Fantasy writing rooms

Wherever writers write – in a dedicated office, at the kitchen table, on a laptop in various cafes and libraries – we all dream of that perfect writing room. Here’s my latest.

 

The folly at Herstmonceux Castle Gardens

 

It looks like a mini-mansion or a life-size doll’s house. In fact it’s a folly in the gardens of of Herstmonceux Castle in Sussex.

Why it’s perfect (for me, please!):

 

Hertsmonceux Castle Gardens, East SussexIt has just two rooms, one on top of the other. They might be bare and a bit dilapidated but who cares?

The upper room is only accessed by two outdoor staircases which lead to rather nice balconies on either side (for outdoor writing/contemplating.)

Lovely views.

 

 

 

A secret cottage garden at the back accessed through the folly itself (more outdoor contemplating and wandering. Plus a little light dead-heading.)Herstmonceux Castle Gardens, East Sussex

Someone can easily nip across the garden to bring me lunch.

 

 

 

 

 

 

And when I need to stretch my legs to avoid Writer’s Bottom, I can walk around the lake or through the woods to the mysterious Wood Henge and gain further inspiration.

Wood Henge, Herstmonceux Castle Gardens, East Sussex

 

I can always dream.

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From inspiration to publication

An invitation from Lewes Children’s Book Group –

Jlewes childrens book groupoin us at our AGM on 28th January to find out more about writing for children and getting published.

 

 

Author Miriam Moss will be in discussion with a group of children’s writers talking about their journey from Inspiration to Publication. Dawn Casey and Leigh Hodgkinson write picture books and Leigh is also an illustrator. Julia Lee writes adventure stories aimed at 8-12 year olds and Jon Walter had his first teenage novel published last year.

The talk is on Wednesday 28th January, 7.30 for 8 p.m. start in the Lecture Room, upstairs in Lewes Town Hall, Lewes, East Sussex. There will be a chance to ask questions, chat to the authors and buy a book to get signed. Everyone is welcome – entrance is free.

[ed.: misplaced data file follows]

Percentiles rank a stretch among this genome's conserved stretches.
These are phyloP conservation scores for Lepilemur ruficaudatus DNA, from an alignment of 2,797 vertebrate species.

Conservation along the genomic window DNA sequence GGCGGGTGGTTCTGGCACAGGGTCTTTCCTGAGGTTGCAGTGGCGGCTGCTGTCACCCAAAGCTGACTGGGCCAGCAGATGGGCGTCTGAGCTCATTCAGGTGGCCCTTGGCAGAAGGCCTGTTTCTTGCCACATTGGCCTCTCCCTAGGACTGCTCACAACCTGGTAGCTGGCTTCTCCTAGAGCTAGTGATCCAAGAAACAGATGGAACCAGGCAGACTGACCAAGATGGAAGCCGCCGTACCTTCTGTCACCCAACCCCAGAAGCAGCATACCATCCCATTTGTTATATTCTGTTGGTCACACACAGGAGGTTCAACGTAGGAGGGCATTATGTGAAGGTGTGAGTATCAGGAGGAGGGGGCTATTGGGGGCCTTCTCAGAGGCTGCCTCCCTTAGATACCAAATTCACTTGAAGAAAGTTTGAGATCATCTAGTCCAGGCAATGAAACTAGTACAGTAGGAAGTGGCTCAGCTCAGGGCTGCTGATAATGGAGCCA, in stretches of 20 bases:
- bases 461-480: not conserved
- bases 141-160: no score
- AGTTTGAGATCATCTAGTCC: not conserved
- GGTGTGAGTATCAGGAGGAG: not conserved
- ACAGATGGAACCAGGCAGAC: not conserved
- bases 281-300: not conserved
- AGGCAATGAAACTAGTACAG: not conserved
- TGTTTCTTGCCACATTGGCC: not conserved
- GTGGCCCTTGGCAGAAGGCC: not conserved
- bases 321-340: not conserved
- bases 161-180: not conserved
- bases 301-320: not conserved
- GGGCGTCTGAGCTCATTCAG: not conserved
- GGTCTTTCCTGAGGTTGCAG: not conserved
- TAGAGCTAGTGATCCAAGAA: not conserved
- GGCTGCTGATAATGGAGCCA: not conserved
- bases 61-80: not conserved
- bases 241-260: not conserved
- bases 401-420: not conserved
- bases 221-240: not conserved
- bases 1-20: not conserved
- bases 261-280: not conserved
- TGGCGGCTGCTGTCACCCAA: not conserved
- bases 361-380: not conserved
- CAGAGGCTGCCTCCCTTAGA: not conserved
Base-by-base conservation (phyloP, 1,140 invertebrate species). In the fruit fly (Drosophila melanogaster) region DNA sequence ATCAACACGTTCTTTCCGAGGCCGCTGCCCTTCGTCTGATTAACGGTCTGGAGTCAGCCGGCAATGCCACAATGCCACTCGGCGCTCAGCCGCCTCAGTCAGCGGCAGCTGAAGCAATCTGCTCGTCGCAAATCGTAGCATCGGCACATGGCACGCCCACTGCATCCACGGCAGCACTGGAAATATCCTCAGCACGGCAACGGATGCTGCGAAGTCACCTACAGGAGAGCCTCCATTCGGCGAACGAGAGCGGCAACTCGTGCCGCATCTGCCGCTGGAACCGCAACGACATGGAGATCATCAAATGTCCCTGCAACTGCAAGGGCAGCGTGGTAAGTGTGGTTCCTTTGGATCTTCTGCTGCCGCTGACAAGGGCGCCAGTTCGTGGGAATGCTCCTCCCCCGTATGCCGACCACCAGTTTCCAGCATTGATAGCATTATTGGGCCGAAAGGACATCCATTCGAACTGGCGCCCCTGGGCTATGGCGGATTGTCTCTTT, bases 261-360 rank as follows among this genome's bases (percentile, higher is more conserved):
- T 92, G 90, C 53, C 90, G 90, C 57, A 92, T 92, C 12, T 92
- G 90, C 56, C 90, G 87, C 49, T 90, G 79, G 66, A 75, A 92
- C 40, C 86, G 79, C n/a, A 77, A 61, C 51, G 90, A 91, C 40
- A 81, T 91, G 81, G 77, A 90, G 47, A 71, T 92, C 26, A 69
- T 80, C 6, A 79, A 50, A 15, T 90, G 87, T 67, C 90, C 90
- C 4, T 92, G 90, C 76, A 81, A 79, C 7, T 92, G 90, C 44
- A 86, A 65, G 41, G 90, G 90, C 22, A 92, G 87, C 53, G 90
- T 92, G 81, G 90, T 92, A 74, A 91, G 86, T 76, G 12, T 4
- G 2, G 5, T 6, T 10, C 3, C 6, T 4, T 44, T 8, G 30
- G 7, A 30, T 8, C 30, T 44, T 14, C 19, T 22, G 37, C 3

A Turning Point

autumn leaves of London Plane tree

The leaves are falling from the London Planes. I always notice them. They are quite unmistakable – pointy-fingered leaves in clearly differentiated shades,

bright green, or the colour of lemon peel, or at most a light golden brown, like roast potatoes. And all the size of plates – tea plates, dessert plates, even dinner plates. His eye, as he walked down Kilmartin Road, scanned to find the biggest – and yet bigger – leaves upon the pavement and in the gutter between the parked cars. He longed to pick up the biggest he could find and take it home. That would be an autumn leaf.

Why am I writing about this, and what am I quoting?

The fall of the plane leaves always reminds me of my first experience of publication, and prize-winning (writing as Julia Widdows). It was a turning point on my path as a writer and such an exciting one.

One of the first short stories I ever submitted anywhere – or even showed to anyone – was chosen as a winner of the first Asham Award, a short story competition for new women writers. The story, Ami de Maison, was published in 1997 by Serpent’s Tail in an anthology called The Catch alongside specially commissioned work by well-known women writers. The Catch, prize-winning stories by women, The Asham Award, published by Serpent's Tail 1997There was a prize-winners’ lunch at Glyndebourne, no less. There was a book launch. (This is so not the case with most short story competitions.) This was all heady stuff!*

In addition my story was one of only five from that award to be broadcast on BBC Radio 4 in their afternoon readings slot. It was beautifully edited and read and the first I knew about it was 2 days before the broadcast – the easiest piece of writing-for-radio I have ever experienced!